When Frank and Jamie McCourt bought the Dodgers several years ago, one of their signature philanthropic initiatives was the Dodgers Dreamfield program, which was devoted to renovating and reviving youth baseball fields serving disadvantaged neighborhoods.
It would fit a certain storyline involving Frank McCourt if the promise of that initiative went unfulfilled. But, thankfully — and to Mr. McCourt’s credit — that is not the case. From the Los Angeles Times:
The Dodgers Dream Foundation built — or rebuilt — nine youth baseball fields across Southern California from 2003 to 2010. In 2011, as McCourt’s ownership collapsed, he radically accelerated the Dreamfield program … the Dodgers Dream Foundation delivered 10 fields last year alone.
The Dodgers are rushing to complete six more fields this year — before April 30, when McCourt is scheduled to transfer ownership to new hands. After last weekend’s ceremony, the Dodgers have five fields to complete within five weeks, which would increase the total number of fields to 25.
Now, don’t anyone ruin this by talking about how many more they could have done if for not this or that or by telling me that the only reason McCourt rushed to do this was because of some complicated tax incentive or something.
I mean, there’s plenty of reasons to dislike Frank McCourt. I would prefer it if there were one reason left to like him.
Free agent right-hander Tim Lincecum isn’t ready to hang up his cleats just yet. At least, that’s the word from Lincecum’s agent, Rick Thurman, who says the 32-year-old is still “throwing and getting ready for the season” (via Andrew Baggarly of the San Jose Mercury News).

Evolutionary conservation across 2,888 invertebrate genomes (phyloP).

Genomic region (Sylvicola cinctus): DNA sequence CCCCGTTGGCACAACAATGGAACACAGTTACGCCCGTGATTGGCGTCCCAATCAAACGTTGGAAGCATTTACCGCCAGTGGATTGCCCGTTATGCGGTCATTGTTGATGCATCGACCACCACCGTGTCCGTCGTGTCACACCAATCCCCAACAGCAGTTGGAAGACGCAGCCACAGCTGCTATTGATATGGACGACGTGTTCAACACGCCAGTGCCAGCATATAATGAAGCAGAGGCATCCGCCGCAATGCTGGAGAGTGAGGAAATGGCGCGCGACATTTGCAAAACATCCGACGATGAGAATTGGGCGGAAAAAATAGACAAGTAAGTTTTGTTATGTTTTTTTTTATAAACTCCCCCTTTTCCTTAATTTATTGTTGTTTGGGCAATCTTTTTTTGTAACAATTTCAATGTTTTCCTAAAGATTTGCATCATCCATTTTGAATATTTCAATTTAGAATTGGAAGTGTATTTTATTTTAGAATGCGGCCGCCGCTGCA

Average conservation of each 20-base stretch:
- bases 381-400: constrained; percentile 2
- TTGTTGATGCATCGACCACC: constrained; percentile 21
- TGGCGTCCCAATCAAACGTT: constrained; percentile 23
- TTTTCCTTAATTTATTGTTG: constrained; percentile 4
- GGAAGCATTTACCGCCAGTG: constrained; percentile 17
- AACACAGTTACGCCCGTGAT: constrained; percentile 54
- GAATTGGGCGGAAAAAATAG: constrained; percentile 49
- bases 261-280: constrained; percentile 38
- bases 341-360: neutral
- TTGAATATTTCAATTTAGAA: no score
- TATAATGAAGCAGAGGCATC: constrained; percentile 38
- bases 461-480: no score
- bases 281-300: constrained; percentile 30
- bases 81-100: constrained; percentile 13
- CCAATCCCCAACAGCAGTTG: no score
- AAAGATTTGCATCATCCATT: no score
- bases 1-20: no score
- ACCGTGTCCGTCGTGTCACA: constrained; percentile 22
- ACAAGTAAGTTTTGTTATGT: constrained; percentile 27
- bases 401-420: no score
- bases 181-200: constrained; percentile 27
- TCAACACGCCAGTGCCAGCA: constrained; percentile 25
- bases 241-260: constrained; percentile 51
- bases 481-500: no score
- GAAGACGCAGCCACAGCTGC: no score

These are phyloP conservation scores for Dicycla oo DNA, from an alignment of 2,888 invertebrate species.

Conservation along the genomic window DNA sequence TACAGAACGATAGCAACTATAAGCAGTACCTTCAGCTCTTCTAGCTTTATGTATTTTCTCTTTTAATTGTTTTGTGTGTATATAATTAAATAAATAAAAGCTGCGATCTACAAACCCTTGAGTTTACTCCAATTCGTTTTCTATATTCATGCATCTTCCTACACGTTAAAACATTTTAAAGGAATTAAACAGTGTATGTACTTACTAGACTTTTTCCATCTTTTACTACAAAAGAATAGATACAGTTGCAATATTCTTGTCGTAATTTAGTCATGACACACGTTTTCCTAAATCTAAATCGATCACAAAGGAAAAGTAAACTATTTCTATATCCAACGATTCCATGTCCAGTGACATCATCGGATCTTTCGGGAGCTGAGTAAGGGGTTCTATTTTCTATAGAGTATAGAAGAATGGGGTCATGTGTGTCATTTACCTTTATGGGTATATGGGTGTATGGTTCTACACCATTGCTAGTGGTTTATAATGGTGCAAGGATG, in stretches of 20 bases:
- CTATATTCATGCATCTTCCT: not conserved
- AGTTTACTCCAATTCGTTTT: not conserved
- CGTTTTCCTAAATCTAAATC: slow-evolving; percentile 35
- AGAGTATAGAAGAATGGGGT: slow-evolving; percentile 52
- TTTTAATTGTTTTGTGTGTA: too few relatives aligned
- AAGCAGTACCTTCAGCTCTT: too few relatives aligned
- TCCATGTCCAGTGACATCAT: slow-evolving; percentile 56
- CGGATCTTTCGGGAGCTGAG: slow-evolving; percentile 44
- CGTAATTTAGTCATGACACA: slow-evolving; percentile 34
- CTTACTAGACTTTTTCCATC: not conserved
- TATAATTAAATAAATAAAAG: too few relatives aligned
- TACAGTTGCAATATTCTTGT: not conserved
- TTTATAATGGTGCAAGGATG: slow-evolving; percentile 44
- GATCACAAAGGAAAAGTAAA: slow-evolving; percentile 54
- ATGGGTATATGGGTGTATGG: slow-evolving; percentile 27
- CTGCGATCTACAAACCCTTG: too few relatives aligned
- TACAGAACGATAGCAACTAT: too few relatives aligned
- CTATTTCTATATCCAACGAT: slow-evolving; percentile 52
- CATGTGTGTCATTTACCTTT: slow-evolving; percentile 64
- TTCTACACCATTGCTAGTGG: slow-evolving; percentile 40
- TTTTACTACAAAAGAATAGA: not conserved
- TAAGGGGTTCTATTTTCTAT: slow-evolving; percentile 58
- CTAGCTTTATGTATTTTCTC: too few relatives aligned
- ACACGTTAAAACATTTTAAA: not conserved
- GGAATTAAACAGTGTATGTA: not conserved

Lincecum may not be ready to enter retirement, but another quote from Thurman suggests that he’ll be picky about where he pitches next. He doesn’t appear open to pitching overseas, and despite not having a contract for 2017 (or even any serious suitors), the right-hander is set on pitching in the big leagues this year. Whether or not he’s willing to take a bullpen role to do so remains to be seen.
While Baggarly predicts some interest in the veteran righty, there’s not much in Lincecum’s recent history to inspire faith in him as a starter, or even a reliever. He picked up a one-year, $2.5 million contract with the Angels following his hip surgery in 2015, and went 2-6 in 2016 with a 9.16 ERA, 5.4 BB/9 and 7.5 SO/9 over 38 1/3 innings. At this point, a minor league contract seems like the surest path back to major league success, though he’s unlikely to find an open spot on the Giants’ or Angels’ rosters anytime soon.
Free agent right-hander Jeff Manship has reportedly signed with the NC Dinos of the Korea Baseball Organization, according to FanRag Sports’ Jon Heyman. The righty was non-tendered by the Indians in December.
Manship, 32, completed his second season with Cleveland in 2016. He delivered a 3.12 ERA, 4.6 BB/9 and 7.5 SO/9 rate over 43 1/3 innings, a slight decline after posting an 0.92 ERA with the club the year before. During eight years in the major leagues, Manship carries a 4.82 career ERA, 3.6 BB/9 and 6.4 SO/9 in multiple stints with the Twins, Rockies, Phillies and Indians.
The right-hander will be joined by fellow MLB transplants Eric Hacker and Xavier Scruggs, each of whom took one-year deals with the Dinos last month. Steve Adams of MLB Trade Rumors notes that each KBO team is allowed up to three foreign players, so Manship will round out the trio when he joins the roster. Any salary terms have yet to be disclosed.